SQL Server 2005 : Basic OLAP - OLAP 101

8/28/2012 8:39:53 PM

Wherefore BI?

To be frank, an organization that merely collects and manages its data, and perhaps reviews that data semi-regularly through basic and ad hoc reports, is losing out almost completely on the strategic value and the information that the data holds. Moreover, taking advantage of the basic features of Analysis Services isn’t that hard, and the concepts aren’t all that difficult for relational database experts to grasp.

If you look carefully at the entire suite of features and components in SQL Server 2005, you’ll find that the biggest advances have come from the BI side. Don’t get us wrong: New relational database features such as the Service Broker, native XML support, and the SQL CLR programming model are important in their own right. But their importance must be understood in the context of incremental change in a relational database engine that was already mature, sophisticated, scalable, and well understood by the market.

The advances in Analysis Services, meanwhile, are much more ground-breaking. The release of SQL Server 2005 Analysis Services marks the product’s crossover into mainstream ease of use, programmability, interoperability, and integration with the rest of SQL Server and its toolset.

We believe strongly that understanding Analysis Services is totally within reach for anyone proficient in the relational side of SQL Server. Our goal is to provide coverage of Analysis Services that is approachable, practical, and fun.

OLAP 101

Let’s begin our exploration of Analysis Services with a “quick hit” introduction to OLAP. You’ll learn the fundamentals of OLAP, including general OLAP concepts and the basics of how to build, maintain, and query OLAP cubes in Microsoft SQL Server 2005. Specifically, we’ll cover the following topics:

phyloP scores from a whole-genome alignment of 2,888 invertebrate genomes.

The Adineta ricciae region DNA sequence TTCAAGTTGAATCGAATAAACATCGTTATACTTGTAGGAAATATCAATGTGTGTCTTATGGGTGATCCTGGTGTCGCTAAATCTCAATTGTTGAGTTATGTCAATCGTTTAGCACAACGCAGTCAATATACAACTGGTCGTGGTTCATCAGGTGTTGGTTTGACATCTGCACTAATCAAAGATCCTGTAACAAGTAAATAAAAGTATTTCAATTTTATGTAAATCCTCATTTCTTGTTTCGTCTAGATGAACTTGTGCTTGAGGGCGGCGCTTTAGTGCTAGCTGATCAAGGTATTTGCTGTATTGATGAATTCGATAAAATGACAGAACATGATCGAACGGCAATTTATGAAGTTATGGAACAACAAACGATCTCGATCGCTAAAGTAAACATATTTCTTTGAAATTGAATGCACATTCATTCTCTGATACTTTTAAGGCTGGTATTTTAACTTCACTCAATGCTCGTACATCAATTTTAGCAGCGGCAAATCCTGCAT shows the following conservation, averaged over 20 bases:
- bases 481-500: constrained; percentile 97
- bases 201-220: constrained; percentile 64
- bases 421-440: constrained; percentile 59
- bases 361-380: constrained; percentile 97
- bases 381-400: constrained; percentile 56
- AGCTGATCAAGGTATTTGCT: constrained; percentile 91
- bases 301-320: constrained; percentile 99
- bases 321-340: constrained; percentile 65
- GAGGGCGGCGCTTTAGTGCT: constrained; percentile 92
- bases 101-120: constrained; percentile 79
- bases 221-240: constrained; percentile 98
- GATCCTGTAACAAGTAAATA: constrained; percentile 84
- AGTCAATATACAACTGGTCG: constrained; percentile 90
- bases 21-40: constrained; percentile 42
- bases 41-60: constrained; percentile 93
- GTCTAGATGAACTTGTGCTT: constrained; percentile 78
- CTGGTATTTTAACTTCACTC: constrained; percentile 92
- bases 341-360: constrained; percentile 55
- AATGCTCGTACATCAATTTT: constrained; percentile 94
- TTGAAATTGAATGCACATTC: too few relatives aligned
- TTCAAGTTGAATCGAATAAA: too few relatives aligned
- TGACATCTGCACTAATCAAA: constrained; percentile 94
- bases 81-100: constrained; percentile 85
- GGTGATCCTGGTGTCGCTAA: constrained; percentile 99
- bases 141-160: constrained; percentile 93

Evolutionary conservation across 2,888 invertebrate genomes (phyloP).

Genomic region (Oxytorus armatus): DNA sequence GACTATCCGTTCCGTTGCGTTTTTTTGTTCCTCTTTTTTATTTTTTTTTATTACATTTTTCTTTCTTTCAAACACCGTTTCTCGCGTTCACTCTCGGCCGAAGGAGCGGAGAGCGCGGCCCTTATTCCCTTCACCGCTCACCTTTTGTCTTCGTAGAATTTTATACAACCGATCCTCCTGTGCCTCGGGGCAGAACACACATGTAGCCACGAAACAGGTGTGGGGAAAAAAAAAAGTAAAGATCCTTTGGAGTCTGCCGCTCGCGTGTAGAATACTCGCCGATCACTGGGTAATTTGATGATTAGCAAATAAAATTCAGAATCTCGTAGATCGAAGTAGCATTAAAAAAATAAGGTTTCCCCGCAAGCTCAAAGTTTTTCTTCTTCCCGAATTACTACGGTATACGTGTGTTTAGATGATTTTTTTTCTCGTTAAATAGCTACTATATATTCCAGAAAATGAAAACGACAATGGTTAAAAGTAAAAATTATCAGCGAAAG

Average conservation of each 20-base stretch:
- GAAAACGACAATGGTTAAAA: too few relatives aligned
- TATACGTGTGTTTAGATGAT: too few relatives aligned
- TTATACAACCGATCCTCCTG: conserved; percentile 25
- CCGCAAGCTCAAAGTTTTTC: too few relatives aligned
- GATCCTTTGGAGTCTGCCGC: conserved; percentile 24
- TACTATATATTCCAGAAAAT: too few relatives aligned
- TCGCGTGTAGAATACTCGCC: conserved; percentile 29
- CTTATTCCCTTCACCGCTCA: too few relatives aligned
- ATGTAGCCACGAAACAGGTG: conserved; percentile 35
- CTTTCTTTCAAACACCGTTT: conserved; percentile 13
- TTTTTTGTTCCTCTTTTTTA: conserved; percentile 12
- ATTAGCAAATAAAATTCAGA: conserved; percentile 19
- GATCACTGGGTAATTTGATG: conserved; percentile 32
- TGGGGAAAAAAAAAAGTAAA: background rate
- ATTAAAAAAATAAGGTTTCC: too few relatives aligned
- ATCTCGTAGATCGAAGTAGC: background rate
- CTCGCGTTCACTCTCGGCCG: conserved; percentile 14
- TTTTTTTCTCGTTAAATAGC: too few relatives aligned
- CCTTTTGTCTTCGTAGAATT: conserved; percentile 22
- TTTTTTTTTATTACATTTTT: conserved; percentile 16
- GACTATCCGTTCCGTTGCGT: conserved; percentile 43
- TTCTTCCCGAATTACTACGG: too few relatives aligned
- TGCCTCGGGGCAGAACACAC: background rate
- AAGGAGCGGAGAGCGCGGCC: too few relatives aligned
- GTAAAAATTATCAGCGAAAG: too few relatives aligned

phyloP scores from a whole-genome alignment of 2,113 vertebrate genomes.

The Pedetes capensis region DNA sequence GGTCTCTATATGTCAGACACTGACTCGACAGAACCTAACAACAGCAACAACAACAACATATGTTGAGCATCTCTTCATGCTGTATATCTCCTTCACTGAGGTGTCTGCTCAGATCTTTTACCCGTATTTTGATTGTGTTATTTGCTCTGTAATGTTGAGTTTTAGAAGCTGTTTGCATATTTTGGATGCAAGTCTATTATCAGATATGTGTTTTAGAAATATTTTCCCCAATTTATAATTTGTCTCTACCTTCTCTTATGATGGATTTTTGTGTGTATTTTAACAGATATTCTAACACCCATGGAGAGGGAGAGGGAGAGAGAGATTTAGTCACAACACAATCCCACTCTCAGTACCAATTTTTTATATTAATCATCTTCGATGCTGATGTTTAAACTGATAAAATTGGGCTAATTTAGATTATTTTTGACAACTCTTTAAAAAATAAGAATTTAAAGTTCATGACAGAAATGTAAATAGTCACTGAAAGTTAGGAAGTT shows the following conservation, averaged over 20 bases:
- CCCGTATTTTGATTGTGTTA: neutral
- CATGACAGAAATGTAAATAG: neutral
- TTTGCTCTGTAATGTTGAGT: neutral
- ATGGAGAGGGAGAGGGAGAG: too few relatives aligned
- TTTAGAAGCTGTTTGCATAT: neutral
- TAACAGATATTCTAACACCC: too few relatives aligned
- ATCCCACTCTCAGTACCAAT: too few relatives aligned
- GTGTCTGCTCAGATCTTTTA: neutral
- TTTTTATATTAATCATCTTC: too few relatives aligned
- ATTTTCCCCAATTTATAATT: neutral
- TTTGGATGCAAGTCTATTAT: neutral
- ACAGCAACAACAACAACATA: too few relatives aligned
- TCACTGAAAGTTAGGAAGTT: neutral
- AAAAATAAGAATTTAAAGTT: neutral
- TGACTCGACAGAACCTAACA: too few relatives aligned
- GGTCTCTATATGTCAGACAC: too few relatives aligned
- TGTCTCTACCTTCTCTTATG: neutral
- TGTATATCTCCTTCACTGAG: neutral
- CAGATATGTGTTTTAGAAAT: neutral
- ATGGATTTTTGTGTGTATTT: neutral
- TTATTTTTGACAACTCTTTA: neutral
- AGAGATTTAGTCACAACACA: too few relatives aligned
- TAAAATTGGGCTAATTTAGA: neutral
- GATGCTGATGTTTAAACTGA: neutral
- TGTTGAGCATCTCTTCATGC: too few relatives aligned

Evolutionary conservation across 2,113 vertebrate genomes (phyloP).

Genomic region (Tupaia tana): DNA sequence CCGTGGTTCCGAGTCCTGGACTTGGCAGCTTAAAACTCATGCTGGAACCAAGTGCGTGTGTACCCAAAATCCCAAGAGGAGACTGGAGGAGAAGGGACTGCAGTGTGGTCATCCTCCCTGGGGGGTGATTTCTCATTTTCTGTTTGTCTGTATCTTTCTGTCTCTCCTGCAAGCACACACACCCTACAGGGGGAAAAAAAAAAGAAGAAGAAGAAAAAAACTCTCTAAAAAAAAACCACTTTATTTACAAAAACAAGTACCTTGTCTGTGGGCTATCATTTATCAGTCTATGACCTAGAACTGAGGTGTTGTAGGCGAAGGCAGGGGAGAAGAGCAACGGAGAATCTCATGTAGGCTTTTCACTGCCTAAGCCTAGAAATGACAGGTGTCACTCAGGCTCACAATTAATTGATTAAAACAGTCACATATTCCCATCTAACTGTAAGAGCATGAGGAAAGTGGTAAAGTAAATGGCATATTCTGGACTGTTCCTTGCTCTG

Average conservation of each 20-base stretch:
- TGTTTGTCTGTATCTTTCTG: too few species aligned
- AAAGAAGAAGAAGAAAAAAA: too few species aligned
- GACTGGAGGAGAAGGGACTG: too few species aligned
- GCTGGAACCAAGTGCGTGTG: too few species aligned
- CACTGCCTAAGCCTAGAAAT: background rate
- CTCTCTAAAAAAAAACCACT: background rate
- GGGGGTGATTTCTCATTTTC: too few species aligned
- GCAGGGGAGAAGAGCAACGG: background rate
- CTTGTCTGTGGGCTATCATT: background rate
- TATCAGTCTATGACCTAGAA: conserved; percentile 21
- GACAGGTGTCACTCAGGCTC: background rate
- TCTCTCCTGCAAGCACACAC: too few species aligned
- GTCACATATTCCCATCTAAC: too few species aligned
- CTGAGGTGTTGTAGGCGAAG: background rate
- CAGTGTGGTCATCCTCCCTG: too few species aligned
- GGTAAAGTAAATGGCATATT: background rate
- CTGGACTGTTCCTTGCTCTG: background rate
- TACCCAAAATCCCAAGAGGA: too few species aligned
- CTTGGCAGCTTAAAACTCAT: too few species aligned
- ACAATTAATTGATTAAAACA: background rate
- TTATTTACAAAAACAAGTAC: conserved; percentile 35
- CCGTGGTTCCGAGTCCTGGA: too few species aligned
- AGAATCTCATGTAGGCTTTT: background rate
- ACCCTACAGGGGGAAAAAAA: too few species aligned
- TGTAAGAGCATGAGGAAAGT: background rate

• Definitions of several terms, including cubes, measures, dimensions, attributes, hierarchies, levels, members, and axes

  • Data warehousing concepts and the motivation behind so-called star and snowflake schemas

  • The basics of Visual Studio Analysis Services projects, such as data sources, data source views, the cube and dimension designers, and various wizards

  • Querying cubes in the cube designer’s Browser tab

As we just mentioned, SQL Server first brought OLAP functionality to us in version 7 with OLAP Services, a product that was essentially separate from, though bundled with, SQL Server proper. SQL Server 2000 Analysis Services included better OLAP functionality and new data mining capabilities but offered only slightly better integration with the SQL Server relational database. Analysis Services in SQL Server 2005 brings huge improvements in functionality over its predecessor, much better integration into the product, an architectural “rethink,” and impressive ease-of-use features.

OLAP, which is an acronym for the rather vague moniker “online analytical processing,” can be thought of as database technology optimized for drill-down analysis. That’s it! Forget all the confusing explanations you may have heard—there’s really no magic here, and it need not be confusing. OLAP allows users to perform drill-down queries incredibly quickly and does so in two ways:

  • OLAP cubes store so much data that in many cases, both the high-level roll-ups and midlevel and low-level drilled-down figures needed for any given query are already calculated and need only be output.

  • Even calculations that need to be done on the fly can be performed quickly because an OLAP engine is optimized for this task and doesn’t need to concern itself with the complex tasks of a relational database, such as managing indexes, performing joins, or (except in specific circumstances) dealing with updates and concurrency. OLAP cubes essentially contain data at the lowest drilled-down levels, calculate some or all of the higher-level aggregations when a cube is built, and calculate the others at query time by aggregating the lower-level numbers already in the cube.